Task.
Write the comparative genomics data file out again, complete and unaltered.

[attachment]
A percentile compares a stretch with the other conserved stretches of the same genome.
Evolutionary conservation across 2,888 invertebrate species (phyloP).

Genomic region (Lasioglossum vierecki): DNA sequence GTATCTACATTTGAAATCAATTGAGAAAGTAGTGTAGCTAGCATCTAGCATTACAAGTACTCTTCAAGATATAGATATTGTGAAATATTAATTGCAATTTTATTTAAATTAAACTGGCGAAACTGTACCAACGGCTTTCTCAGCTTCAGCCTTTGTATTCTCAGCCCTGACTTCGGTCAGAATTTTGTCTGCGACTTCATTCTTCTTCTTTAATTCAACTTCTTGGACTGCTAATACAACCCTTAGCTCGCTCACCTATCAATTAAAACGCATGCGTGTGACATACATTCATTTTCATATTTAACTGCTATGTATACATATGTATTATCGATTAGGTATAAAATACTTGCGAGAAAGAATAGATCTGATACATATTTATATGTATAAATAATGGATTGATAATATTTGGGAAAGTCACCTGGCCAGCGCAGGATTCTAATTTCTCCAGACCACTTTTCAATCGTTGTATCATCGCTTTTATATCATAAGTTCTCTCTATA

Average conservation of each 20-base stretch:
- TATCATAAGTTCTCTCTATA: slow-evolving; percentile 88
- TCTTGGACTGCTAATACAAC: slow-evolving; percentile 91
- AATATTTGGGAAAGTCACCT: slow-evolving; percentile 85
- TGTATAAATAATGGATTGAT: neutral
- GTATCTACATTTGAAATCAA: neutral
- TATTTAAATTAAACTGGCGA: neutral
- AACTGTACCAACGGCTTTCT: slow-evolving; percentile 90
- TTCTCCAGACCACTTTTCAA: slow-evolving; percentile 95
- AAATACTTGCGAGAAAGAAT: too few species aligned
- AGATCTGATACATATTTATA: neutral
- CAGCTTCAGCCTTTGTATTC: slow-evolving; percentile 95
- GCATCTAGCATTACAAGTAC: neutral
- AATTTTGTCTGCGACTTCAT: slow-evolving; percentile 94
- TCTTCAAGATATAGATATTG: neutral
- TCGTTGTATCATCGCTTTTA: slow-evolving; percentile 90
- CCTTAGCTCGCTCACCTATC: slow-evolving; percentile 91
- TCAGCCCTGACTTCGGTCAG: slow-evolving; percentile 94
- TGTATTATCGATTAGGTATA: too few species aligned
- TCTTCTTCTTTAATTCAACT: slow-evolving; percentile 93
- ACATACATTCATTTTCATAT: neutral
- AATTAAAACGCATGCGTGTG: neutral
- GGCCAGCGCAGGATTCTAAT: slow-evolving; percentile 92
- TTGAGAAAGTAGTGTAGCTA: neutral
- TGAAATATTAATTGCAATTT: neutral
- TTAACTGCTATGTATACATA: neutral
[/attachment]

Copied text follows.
A percentile compares a stretch with the other conserved stretches of the same genome.
Evolutionary conservation across 2,888 invertebrate species (phyloP).

Genomic region (Lasioglossum vierecki): DNA sequence GTATCTACATTTGAAATCAATTGAGAAAGTAGTGTAGCTAGCATCTAGCATTACAAGTACTCTTCAAGATATAGATATTGTGAAATATTAATTGCAATTTTATTTAAATTAAACTGGCGAAACTGTACCAACGGCTTTCTCAGCTTCAGCCTTTGTATTCTCAGCCCTGACTTCGGTCAGAATTTTGTCTGCGACTTCATTCTTCTTCTTTAATTCAACTTCTTGGACTGCTAATACAACCCTTAGCTCGCTCACCTATCAATTAAAACGCATGCGTGTGACATACATTCATTTTCATATTTAACTGCTATGTATACATATGTATTATCGATTAGGTATAAAATACTTGCGAGAAAGAATAGATCTGATACATATTTATATGTATAAATAATGGATTGATAATATTTGGGAAAGTCACCTGGCCAGCGCAGGATTCTAATTTCTCCAGACCACTTTTCAATCGTTGTATCATCGCTTTTATATCATAAGTTCTCTCTATA

Average conservation of each 20-base stretch:
- TATCATAAGTTCTCTCTATA: slow-evolving; percentile 88
- TCTTGGACTGCTAATACAAC: slow-evolving; percentile 91
- AATATTTGGGAAAGTCACCT: slow-evolving; percentile 85
- TGTATAAATAATGGATTGAT: neutral
- GTATCTACATTTGAAATCAA: neutral
- TATTTAAATTAAACTGGCGA: neutral
- AACTGTACCAACGGCTTTCT: slow-evolving; percentile 90
- TTCTCCAGACCACTTTTCAA: slow-evolving; percentile 95
- AAATACTTGCGAGAAAGAAT: too few species aligned
- AGATCTGATACATATTTATA: neutral
- CAGCTTCAGCCTTTGTATTC: slow-evolving; percentile 95
- GCATCTAGCATTACAAGTAC: neutral
- AATTTTGTCTGCGACTTCAT: slow-evolving; percentile 94
- TCTTCAAGATATAGATATTG: neutral
- TCGTTGTATCATCGCTTTTA: slow-evolving; percentile 90
- CCTTAGCTCGCTCACCTATC: slow-evolving; percentile 91
- TCAGCCCTGACTTCGGTCAG: slow-evolving; percentile 94
- TGTATTATCGATTAGGTATA: too few species aligned
- TCTTCTTCTTTAATTCAACT: slow-evolving; percentile 93
- ACATACATTCATTTTCATAT: neutral
- AATTAAAACGCATGCGTGTG: neutral
- GGCCAGCGCAGGATTCTAAT: slow-evolving; percentile 92
- TTGAGAAAGTAGTGTAGCTA: neutral
- TGAAATATTAATTGCAATTT: neutral
- TTAACTGCTATGTATACATA: neutral